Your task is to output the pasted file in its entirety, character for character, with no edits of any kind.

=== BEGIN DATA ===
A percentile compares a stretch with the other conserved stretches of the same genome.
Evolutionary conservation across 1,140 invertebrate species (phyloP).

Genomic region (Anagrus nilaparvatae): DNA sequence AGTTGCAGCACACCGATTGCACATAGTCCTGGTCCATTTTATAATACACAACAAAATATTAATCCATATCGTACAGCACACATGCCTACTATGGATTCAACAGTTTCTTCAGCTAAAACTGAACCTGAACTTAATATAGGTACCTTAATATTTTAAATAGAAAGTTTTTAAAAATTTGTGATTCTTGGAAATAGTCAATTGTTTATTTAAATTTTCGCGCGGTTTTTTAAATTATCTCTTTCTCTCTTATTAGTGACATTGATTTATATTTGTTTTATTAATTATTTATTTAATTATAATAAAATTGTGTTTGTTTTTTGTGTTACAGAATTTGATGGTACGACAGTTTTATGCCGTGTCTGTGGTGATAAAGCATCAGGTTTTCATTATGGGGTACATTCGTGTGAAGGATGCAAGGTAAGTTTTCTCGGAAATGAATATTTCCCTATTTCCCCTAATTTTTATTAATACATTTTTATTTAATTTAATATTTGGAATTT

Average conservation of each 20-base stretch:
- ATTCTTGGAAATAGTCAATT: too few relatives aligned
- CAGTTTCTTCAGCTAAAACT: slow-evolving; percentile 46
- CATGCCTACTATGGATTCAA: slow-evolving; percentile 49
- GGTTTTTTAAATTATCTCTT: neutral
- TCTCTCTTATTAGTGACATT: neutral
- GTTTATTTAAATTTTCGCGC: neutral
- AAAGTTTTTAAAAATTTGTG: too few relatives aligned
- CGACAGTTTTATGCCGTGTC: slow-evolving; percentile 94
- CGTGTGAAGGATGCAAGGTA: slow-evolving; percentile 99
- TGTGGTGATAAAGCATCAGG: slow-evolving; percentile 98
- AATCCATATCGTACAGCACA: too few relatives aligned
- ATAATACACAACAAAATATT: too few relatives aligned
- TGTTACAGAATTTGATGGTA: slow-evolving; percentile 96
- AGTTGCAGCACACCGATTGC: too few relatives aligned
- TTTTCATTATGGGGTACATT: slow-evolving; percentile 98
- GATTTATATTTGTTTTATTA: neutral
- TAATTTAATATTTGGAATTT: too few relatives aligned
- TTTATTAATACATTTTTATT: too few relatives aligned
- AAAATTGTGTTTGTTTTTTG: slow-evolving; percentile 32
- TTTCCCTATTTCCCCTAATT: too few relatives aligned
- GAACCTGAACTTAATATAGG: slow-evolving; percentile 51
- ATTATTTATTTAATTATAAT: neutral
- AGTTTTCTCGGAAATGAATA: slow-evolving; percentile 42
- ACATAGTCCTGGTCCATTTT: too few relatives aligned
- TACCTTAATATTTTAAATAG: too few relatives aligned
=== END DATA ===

A percentile compares a stretch with the other conserved stretches of the same genome.
Evolutionary conservation across 1,140 invertebrate species (phyloP).

Genomic region (Anagrus nilaparvatae): DNA sequence AGTTGCAGCACACCGATTGCACATAGTCCTGGTCCATTTTATAATACACAACAAAATATTAATCCATATCGTACAGCACACATGCCTACTATGGATTCAACAGTTTCTTCAGCTAAAACTGAACCTGAACTTAATATAGGTACCTTAATATTTTAAATAGAAAGTTTTTAAAAATTTGTGATTCTTGGAAATAGTCAATTGTTTATTTAAATTTTCGCGCGGTTTTTTAAATTATCTCTTTCTCTCTTATTAGTGACATTGATTTATATTTGTTTTATTAATTATTTATTTAATTATAATAAAATTGTGTTTGTTTTTTGTGTTACAGAATTTGATGGTACGACAGTTTTATGCCGTGTCTGTGGTGATAAAGCATCAGGTTTTCATTATGGGGTACATTCGTGTGAAGGATGCAAGGTAAGTTTTCTCGGAAATGAATATTTCCCTATTTCCCCTAATTTTTATTAATACATTTTTATTTAATTTAATATTTGGAATTT

Average conservation of each 20-base stretch:
- ATTCTTGGAAATAGTCAATT: too few relatives aligned
- CAGTTTCTTCAGCTAAAACT: slow-evolving; percentile 46
- CATGCCTACTATGGATTCAA: slow-evolving; percentile 49
- GGTTTTTTAAATTATCTCTT: neutral
- TCTCTCTTATTAGTGACATT: neutral
- GTTTATTTAAATTTTCGCGC: neutral
- AAAGTTTTTAAAAATTTGTG: too few relatives aligned
- CGACAGTTTTATGCCGTGTC: slow-evolving; percentile 94
- CGTGTGAAGGATGCAAGGTA: slow-evolving; percentile 99
- TGTGGTGATAAAGCATCAGG: slow-evolving; percentile 98
- AATCCATATCGTACAGCACA: too few relatives aligned
- ATAATACACAACAAAATATT: too few relatives aligned
- TGTTACAGAATTTGATGGTA: slow-evolving; percentile 96
- AGTTGCAGCACACCGATTGC: too few relatives aligned
- TTTTCATTATGGGGTACATT: slow-evolving; percentile 98
- GATTTATATTTGTTTTATTA: neutral
- TAATTTAATATTTGGAATTT: too few relatives aligned
- TTTATTAATACATTTTTATT: too few relatives aligned
- AAAATTGTGTTTGTTTTTTG: slow-evolving; percentile 32
- TTTCCCTATTTCCCCTAATT: too few relatives aligned
- GAACCTGAACTTAATATAGG: slow-evolving; percentile 51
- ATTATTTATTTAATTATAAT: neutral
- AGTTTTCTCGGAAATGAATA: slow-evolving; percentile 42
- ACATAGTCCTGGTCCATTTT: too few relatives aligned
- TACCTTAATATTTTAAATAG: too few relatives aligned